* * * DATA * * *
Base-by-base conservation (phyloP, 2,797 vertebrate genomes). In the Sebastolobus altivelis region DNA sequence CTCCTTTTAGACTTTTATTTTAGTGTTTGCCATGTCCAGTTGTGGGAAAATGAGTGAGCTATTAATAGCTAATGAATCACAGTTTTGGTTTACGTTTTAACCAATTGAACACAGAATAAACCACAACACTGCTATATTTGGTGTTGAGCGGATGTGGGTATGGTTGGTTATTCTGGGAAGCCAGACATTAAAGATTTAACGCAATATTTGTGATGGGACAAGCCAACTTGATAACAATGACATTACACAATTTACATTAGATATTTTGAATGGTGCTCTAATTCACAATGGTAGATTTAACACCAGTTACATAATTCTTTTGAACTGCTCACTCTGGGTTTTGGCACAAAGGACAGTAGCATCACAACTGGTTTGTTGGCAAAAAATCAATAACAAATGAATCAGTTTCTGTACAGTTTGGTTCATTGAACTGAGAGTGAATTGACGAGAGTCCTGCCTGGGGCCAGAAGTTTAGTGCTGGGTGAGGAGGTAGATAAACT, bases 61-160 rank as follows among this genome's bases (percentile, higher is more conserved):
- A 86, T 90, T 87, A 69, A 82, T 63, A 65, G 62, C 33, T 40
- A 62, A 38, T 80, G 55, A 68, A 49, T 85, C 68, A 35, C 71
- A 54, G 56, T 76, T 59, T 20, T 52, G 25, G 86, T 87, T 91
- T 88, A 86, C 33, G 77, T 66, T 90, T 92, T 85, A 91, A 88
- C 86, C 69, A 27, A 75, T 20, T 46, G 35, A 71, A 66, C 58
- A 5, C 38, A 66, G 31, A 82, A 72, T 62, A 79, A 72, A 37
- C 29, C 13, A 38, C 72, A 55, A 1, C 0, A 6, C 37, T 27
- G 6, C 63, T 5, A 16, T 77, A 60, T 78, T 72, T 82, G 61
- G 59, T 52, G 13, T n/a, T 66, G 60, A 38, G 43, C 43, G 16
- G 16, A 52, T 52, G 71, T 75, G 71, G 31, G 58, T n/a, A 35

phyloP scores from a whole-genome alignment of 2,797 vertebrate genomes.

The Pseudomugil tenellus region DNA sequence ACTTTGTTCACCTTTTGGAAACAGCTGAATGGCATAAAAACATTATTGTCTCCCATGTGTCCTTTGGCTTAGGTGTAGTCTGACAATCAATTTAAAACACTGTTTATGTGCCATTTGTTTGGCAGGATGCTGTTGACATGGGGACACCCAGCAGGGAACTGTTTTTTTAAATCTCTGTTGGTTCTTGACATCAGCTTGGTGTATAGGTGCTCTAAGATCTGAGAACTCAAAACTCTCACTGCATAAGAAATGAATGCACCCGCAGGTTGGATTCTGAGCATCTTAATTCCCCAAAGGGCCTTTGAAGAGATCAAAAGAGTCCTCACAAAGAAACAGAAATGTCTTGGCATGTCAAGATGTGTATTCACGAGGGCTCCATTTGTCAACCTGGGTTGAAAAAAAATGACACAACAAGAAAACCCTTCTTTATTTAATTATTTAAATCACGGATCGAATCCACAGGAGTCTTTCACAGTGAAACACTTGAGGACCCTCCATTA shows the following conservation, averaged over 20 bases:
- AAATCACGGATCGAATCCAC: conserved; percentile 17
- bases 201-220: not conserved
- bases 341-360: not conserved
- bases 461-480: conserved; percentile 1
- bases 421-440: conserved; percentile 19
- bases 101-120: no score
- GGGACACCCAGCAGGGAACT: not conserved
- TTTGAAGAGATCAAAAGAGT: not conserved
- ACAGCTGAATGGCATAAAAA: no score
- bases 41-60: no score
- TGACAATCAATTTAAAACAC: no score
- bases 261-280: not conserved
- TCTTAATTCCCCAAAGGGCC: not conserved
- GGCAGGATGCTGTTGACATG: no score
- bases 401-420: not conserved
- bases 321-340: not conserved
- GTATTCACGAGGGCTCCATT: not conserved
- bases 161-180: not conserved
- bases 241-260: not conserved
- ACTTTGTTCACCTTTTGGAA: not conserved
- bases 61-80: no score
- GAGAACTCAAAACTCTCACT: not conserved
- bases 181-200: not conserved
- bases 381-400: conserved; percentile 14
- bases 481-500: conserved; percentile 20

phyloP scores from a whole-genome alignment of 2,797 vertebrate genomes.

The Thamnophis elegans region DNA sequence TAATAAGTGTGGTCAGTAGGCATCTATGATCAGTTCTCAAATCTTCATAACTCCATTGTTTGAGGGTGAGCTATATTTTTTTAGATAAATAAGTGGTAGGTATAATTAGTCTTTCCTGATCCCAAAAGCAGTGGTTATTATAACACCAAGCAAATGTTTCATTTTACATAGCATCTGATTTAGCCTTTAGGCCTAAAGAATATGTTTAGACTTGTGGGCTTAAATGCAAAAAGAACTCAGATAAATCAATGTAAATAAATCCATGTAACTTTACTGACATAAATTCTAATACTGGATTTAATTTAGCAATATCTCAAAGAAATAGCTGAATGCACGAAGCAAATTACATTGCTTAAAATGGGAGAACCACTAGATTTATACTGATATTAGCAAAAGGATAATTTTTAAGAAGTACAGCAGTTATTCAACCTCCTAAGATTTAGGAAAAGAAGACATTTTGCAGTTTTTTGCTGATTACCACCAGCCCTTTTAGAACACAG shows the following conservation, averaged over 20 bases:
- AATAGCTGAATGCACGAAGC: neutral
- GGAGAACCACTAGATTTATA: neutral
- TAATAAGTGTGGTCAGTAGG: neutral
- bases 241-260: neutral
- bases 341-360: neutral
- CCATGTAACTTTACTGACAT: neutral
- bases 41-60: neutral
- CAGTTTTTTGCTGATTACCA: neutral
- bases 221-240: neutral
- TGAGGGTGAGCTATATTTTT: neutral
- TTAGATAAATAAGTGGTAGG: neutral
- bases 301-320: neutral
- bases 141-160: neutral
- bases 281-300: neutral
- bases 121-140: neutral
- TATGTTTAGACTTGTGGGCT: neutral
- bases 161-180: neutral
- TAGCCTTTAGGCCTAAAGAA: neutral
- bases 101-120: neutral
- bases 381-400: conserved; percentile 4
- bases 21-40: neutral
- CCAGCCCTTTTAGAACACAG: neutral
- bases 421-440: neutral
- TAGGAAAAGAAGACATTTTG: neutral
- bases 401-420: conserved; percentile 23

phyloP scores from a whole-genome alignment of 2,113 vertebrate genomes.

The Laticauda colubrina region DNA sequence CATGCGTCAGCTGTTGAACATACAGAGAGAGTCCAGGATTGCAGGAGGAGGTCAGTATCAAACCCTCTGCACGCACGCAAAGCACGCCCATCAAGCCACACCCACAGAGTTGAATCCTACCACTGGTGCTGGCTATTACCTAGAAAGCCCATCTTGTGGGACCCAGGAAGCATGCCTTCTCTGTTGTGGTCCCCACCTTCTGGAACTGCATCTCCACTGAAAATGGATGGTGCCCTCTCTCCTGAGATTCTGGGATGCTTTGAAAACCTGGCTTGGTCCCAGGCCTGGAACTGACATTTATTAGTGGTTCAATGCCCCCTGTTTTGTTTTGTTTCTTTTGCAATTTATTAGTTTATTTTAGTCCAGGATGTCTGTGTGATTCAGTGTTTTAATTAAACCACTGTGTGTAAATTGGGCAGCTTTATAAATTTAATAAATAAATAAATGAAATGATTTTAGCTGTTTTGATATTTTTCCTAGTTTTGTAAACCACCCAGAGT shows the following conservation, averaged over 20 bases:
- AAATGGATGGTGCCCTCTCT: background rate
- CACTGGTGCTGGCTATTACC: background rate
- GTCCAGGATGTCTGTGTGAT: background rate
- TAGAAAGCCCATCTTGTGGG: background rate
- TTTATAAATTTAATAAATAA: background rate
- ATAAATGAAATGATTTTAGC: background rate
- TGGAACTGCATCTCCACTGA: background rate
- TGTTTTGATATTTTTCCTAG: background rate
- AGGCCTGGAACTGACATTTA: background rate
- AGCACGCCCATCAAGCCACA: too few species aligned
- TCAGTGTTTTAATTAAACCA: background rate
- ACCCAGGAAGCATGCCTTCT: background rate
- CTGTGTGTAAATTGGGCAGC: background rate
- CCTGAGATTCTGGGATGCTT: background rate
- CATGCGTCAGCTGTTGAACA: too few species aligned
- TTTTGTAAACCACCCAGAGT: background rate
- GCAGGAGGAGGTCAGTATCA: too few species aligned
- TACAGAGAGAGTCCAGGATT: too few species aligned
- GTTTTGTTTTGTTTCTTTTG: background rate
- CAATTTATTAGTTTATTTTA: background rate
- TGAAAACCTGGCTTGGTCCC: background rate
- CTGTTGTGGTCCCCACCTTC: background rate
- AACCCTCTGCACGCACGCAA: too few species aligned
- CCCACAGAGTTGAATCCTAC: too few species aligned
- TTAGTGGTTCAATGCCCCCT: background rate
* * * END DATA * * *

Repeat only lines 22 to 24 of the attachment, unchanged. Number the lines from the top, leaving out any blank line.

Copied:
- ACAGCTGAATGGCATAAAAA: no score
- bases 41-60: no score
- TGACAATCAATTTAAAACAC: no score